The Work and Reward of Thinking

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Henry Ford said, “Thinking is the hardest kind of work – which is probably the reason so few engage in it.” Some things haven’t changed much in a century. For you contrarians friendly to the chore of thinking, this column is a gift for you.

I read every day, my reward for surviving another turn of the Earth, an indulgence in one of life’s great pleasures. Not wanting to work my mind too hard, I tend to wallow in the easy reading of fiction for the vicarious escape into a story. But I also dabble in more serious books.

Quite by accident I stumbled onto a book you should know about, a treasure titled “The Daily Stoic” by Ryan Holiday and Stephan Hanselman. This book deserves a very special spot on your bookshelf.

For each day of the year, “The Daily Stoic” has a one-page reading with an excerpt from an ancient Greek or Roman philosopher like Marcus Aurelius, Seneca, Epictetus, Diogenes Laertius and others, plus an interpretation in contemporary language with examples. These brief golden nuggets focus on morality, wisdom dealing with others, inner strength and recognizing the things we can control.

It is intriguing to see how deep thinkers a couple thousand years ago found the essence of human behavior still relevant today, and that so few of us have learned what they tried to teach. These pearls of wisdom are fuel for thinking, wondering whether we can put the idea to work to make ourselves better and stronger.

The authors organized “The Daily Stoic” in three major sections, with each month a specific subsection and each day of the month a different topic within the subsection. Here’s a high level peek:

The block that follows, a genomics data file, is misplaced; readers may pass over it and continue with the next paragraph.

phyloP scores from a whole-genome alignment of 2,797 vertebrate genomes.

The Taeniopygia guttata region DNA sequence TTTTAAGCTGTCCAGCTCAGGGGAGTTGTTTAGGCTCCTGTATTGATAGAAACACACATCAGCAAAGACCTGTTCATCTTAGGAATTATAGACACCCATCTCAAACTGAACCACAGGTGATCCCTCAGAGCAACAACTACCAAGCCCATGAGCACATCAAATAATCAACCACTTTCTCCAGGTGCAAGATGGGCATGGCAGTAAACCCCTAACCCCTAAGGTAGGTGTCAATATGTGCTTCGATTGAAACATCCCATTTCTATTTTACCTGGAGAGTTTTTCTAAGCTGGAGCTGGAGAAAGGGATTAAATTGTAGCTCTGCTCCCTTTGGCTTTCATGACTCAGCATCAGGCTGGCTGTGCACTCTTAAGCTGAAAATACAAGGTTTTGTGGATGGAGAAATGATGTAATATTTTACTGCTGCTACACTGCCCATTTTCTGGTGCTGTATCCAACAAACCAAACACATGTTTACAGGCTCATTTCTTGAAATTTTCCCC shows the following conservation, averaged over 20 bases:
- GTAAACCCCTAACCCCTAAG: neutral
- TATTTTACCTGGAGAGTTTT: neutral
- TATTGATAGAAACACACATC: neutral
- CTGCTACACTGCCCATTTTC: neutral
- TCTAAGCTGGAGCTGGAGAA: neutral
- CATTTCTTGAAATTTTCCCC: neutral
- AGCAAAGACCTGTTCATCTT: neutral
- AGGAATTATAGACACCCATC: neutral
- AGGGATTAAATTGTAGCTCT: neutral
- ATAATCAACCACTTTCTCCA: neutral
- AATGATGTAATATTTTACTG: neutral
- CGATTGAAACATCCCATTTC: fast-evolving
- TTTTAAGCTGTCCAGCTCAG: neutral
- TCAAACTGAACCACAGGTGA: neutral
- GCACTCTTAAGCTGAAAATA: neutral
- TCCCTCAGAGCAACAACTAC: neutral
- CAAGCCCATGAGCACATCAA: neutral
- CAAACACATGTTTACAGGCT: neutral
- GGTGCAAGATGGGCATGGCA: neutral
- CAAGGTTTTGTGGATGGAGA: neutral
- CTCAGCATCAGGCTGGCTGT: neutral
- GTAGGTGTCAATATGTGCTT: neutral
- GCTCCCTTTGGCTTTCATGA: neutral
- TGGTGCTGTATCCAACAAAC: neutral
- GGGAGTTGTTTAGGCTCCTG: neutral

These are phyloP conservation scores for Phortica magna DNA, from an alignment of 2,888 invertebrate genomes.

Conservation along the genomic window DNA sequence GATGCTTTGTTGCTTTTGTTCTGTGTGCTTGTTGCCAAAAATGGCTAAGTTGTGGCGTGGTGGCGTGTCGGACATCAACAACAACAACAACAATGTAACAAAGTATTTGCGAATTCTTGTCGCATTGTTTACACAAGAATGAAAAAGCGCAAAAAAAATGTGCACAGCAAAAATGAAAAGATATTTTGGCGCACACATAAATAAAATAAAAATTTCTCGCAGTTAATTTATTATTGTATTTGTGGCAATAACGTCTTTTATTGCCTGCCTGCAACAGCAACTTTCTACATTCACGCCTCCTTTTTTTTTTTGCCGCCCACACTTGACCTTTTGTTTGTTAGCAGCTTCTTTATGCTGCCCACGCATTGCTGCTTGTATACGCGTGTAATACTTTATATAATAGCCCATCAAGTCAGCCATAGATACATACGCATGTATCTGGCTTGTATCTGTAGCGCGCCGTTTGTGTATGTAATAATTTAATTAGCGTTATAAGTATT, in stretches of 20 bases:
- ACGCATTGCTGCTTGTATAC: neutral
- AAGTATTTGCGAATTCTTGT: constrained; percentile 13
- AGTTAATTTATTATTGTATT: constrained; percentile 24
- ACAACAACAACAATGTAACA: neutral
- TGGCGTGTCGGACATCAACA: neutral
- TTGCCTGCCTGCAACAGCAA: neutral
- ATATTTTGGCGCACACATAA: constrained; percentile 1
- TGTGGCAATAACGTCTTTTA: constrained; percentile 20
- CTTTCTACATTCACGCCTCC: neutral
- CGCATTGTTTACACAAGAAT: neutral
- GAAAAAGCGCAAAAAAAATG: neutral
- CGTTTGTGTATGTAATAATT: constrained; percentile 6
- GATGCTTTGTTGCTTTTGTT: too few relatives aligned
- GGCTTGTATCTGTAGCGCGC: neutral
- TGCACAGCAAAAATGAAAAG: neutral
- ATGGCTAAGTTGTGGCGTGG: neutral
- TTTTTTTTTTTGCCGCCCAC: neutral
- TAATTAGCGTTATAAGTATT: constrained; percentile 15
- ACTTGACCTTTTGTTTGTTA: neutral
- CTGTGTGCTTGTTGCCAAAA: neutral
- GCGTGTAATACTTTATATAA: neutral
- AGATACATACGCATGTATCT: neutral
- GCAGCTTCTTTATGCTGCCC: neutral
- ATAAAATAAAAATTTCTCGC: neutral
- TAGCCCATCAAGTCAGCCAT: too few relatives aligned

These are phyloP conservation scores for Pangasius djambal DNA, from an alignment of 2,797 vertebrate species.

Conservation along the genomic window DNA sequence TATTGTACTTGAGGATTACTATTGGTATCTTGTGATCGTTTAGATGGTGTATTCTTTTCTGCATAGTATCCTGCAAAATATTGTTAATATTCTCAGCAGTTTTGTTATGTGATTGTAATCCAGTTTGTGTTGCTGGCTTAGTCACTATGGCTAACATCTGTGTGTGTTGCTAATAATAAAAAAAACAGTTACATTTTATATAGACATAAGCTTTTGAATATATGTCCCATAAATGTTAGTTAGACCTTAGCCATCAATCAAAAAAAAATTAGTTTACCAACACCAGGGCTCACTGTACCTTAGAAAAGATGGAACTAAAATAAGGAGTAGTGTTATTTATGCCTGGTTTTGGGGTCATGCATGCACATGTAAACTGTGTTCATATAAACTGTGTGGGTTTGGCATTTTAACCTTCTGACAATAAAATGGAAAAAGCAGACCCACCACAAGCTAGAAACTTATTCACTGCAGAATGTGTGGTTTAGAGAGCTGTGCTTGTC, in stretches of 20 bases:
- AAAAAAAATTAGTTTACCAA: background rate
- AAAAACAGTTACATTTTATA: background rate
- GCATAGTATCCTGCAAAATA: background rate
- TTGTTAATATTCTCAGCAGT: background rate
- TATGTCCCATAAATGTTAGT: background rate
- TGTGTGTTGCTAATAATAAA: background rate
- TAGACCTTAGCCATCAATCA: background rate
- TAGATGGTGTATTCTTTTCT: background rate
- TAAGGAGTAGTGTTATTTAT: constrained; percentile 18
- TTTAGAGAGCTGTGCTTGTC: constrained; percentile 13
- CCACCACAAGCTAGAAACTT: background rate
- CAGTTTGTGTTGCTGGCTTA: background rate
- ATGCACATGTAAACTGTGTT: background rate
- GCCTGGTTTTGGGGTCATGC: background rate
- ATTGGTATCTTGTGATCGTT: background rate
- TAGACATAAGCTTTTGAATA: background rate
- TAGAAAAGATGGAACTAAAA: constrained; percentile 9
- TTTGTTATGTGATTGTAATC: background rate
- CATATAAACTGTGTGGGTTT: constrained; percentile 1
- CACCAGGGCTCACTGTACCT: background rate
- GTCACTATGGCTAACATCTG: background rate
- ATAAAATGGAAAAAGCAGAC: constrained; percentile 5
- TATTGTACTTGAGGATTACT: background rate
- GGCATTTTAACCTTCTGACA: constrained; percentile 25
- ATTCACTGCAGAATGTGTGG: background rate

PART I: THE DISCIPLINE OF PERCEPTION

January – Clarity

February – Passions and Emotions

March – Awareness

April – Unbiased Thought

PART II: THE DISCIPLINE OF ACTION

May – Right Action

June – Problem Solving

July – Duty

August – Pragmatism

PART III: THE DISCIPLINE OF WILL

September – Fortitude and Resilience

October – Virtue and Kindness

November – Acceptance

December – Meditation on Mortality

Most Americans would likely be more interested in entertainment than the thinking called for in this book, just as they would probably consider ancient philosophers irrelevant, just as they would be ignorant of how much of the foundation of our western civilization came from the Greeks and Romans.

So I don’t expect everyone will receive this gladly. Besides, taking an honest measure of ourselves, confronting our own shortcomings and reflecting on the hard work of becoming stronger is not for everyone.

As for me, I am still devouring this book. I couldn’t patiently wait for each day. I skipped around “The Daily Stoic,” skimmed over pages of little interest, felt a sharp stab where the ancients hit the bull’s-eye of my character flaws, and was prompted to think quite a bit. I get bored with it now and then and set it aside, then pick it up again later to hunt for new stabs.

Here’s what I think of this book; I just might start over reading “The Daily Stoic” from scratch the next Jan. 1, a 5-10-minute page a day, with mind open to self-improvement but knowing I will only change myself in baby steps, and then I could repeat the process to try again every year for the rest of my life. Since the book has abundant wisdom and my well of imperfections seems bottomless, many repetitions would be a good thing. At least for me.

And that is why I thought to make this gift for you.

You’re welcome.

[Terry Garlock occasionally contributes to The Citizen. tlg.opinion@gmail.com]

1 COMMENT

  1. This reminds me of a George Orwell observation:

    “Two percent of the people think; three percent of the people think they think; and ninety-five percent of the people would rather die than think.”